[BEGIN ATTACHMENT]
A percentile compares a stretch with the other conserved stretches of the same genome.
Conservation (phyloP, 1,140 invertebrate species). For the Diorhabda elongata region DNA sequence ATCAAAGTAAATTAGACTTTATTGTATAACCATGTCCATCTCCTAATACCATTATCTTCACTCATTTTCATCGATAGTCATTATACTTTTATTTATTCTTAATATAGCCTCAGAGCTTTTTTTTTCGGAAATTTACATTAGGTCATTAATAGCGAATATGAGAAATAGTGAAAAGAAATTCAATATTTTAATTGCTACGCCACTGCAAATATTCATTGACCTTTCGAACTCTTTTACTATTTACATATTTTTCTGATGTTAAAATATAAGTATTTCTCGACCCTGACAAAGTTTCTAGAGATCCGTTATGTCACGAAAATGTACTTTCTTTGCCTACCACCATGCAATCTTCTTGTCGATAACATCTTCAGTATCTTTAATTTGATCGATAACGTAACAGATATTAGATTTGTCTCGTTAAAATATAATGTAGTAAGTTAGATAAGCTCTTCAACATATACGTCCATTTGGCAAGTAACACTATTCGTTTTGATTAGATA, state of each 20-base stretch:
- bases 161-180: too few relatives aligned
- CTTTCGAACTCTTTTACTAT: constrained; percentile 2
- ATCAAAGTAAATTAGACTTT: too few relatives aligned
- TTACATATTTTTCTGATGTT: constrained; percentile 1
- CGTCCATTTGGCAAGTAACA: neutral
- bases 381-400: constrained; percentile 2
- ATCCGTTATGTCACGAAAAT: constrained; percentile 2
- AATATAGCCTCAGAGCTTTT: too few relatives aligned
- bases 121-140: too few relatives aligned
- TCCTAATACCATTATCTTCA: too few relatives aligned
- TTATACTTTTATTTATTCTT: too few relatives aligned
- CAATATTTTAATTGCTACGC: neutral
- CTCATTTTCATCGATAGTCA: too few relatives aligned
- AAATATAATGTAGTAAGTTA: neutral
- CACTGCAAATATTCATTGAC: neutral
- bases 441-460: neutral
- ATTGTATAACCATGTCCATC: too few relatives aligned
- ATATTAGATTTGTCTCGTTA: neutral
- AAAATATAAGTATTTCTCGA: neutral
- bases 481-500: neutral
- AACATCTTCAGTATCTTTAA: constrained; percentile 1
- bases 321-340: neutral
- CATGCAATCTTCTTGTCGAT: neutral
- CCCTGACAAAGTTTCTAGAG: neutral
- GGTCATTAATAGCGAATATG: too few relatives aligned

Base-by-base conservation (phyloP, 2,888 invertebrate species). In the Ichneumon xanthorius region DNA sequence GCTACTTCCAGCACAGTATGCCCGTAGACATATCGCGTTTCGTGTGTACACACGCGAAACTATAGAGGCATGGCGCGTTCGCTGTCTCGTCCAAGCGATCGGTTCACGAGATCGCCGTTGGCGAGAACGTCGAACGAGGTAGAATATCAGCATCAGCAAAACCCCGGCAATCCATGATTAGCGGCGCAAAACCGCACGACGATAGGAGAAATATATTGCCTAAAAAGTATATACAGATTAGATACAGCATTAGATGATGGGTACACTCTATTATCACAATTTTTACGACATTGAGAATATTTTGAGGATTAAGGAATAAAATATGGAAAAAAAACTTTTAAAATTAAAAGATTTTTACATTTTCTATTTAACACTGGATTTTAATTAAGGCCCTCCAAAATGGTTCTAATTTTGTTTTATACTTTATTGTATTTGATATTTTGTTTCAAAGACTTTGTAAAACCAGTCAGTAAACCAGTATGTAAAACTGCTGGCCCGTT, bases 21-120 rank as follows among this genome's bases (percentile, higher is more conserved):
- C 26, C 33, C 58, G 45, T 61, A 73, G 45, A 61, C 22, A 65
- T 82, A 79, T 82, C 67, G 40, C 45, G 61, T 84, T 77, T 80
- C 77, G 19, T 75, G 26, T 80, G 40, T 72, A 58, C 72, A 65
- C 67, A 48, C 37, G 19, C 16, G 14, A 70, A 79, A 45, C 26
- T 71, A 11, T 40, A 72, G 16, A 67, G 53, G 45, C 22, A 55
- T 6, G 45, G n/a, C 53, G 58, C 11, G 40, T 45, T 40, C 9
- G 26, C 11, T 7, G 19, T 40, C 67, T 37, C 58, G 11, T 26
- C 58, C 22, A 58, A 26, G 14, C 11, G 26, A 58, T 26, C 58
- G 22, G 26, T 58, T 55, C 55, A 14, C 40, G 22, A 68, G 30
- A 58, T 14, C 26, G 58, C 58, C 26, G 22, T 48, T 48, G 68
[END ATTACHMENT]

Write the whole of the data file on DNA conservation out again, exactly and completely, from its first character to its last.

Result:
A percentile compares a stretch with the other conserved stretches of the same genome.
Conservation (phyloP, 1,140 invertebrate species). For the Diorhabda elongata region DNA sequence ATCAAAGTAAATTAGACTTTATTGTATAACCATGTCCATCTCCTAATACCATTATCTTCACTCATTTTCATCGATAGTCATTATACTTTTATTTATTCTTAATATAGCCTCAGAGCTTTTTTTTTCGGAAATTTACATTAGGTCATTAATAGCGAATATGAGAAATAGTGAAAAGAAATTCAATATTTTAATTGCTACGCCACTGCAAATATTCATTGACCTTTCGAACTCTTTTACTATTTACATATTTTTCTGATGTTAAAATATAAGTATTTCTCGACCCTGACAAAGTTTCTAGAGATCCGTTATGTCACGAAAATGTACTTTCTTTGCCTACCACCATGCAATCTTCTTGTCGATAACATCTTCAGTATCTTTAATTTGATCGATAACGTAACAGATATTAGATTTGTCTCGTTAAAATATAATGTAGTAAGTTAGATAAGCTCTTCAACATATACGTCCATTTGGCAAGTAACACTATTCGTTTTGATTAGATA, state of each 20-base stretch:
- bases 161-180: too few relatives aligned
- CTTTCGAACTCTTTTACTAT: constrained; percentile 2
- ATCAAAGTAAATTAGACTTT: too few relatives aligned
- TTACATATTTTTCTGATGTT: constrained; percentile 1
- CGTCCATTTGGCAAGTAACA: neutral
- bases 381-400: constrained; percentile 2
- ATCCGTTATGTCACGAAAAT: constrained; percentile 2
- AATATAGCCTCAGAGCTTTT: too few relatives aligned
- bases 121-140: too few relatives aligned
- TCCTAATACCATTATCTTCA: too few relatives aligned
- TTATACTTTTATTTATTCTT: too few relatives aligned
- CAATATTTTAATTGCTACGC: neutral
- CTCATTTTCATCGATAGTCA: too few relatives aligned
- AAATATAATGTAGTAAGTTA: neutral
- CACTGCAAATATTCATTGAC: neutral
- bases 441-460: neutral
- ATTGTATAACCATGTCCATC: too few relatives aligned
- ATATTAGATTTGTCTCGTTA: neutral
- AAAATATAAGTATTTCTCGA: neutral
- bases 481-500: neutral
- AACATCTTCAGTATCTTTAA: constrained; percentile 1
- bases 321-340: neutral
- CATGCAATCTTCTTGTCGAT: neutral
- CCCTGACAAAGTTTCTAGAG: neutral
- GGTCATTAATAGCGAATATG: too few relatives aligned

Base-by-base conservation (phyloP, 2,888 invertebrate species). In the Ichneumon xanthorius region DNA sequence GCTACTTCCAGCACAGTATGCCCGTAGACATATCGCGTTTCGTGTGTACACACGCGAAACTATAGAGGCATGGCGCGTTCGCTGTCTCGTCCAAGCGATCGGTTCACGAGATCGCCGTTGGCGAGAACGTCGAACGAGGTAGAATATCAGCATCAGCAAAACCCCGGCAATCCATGATTAGCGGCGCAAAACCGCACGACGATAGGAGAAATATATTGCCTAAAAAGTATATACAGATTAGATACAGCATTAGATGATGGGTACACTCTATTATCACAATTTTTACGACATTGAGAATATTTTGAGGATTAAGGAATAAAATATGGAAAAAAAACTTTTAAAATTAAAAGATTTTTACATTTTCTATTTAACACTGGATTTTAATTAAGGCCCTCCAAAATGGTTCTAATTTTGTTTTATACTTTATTGTATTTGATATTTTGTTTCAAAGACTTTGTAAAACCAGTCAGTAAACCAGTATGTAAAACTGCTGGCCCGTT, bases 21-120 rank as follows among this genome's bases (percentile, higher is more conserved):
- C 26, C 33, C 58, G 45, T 61, A 73, G 45, A 61, C 22, A 65
- T 82, A 79, T 82, C 67, G 40, C 45, G 61, T 84, T 77, T 80
- C 77, G 19, T 75, G 26, T 80, G 40, T 72, A 58, C 72, A 65
- C 67, A 48, C 37, G 19, C 16, G 14, A 70, A 79, A 45, C 26
- T 71, A 11, T 40, A 72, G 16, A 67, G 53, G 45, C 22, A 55
- T 6, G 45, G n/a, C 53, G 58, C 11, G 40, T 45, T 40, C 9
- G 26, C 11, T 7, G 19, T 40, C 67, T 37, C 58, G 11, T 26
- C 58, C 22, A 58, A 26, G 14, C 11, G 26, A 58, T 26, C 58
- G 22, G 26, T 58, T 55, C 55, A 14, C 40, G 22, A 68, G 30
- A 58, T 14, C 26, G 58, C 58, C 26, G 22, T 48, T 48, G 68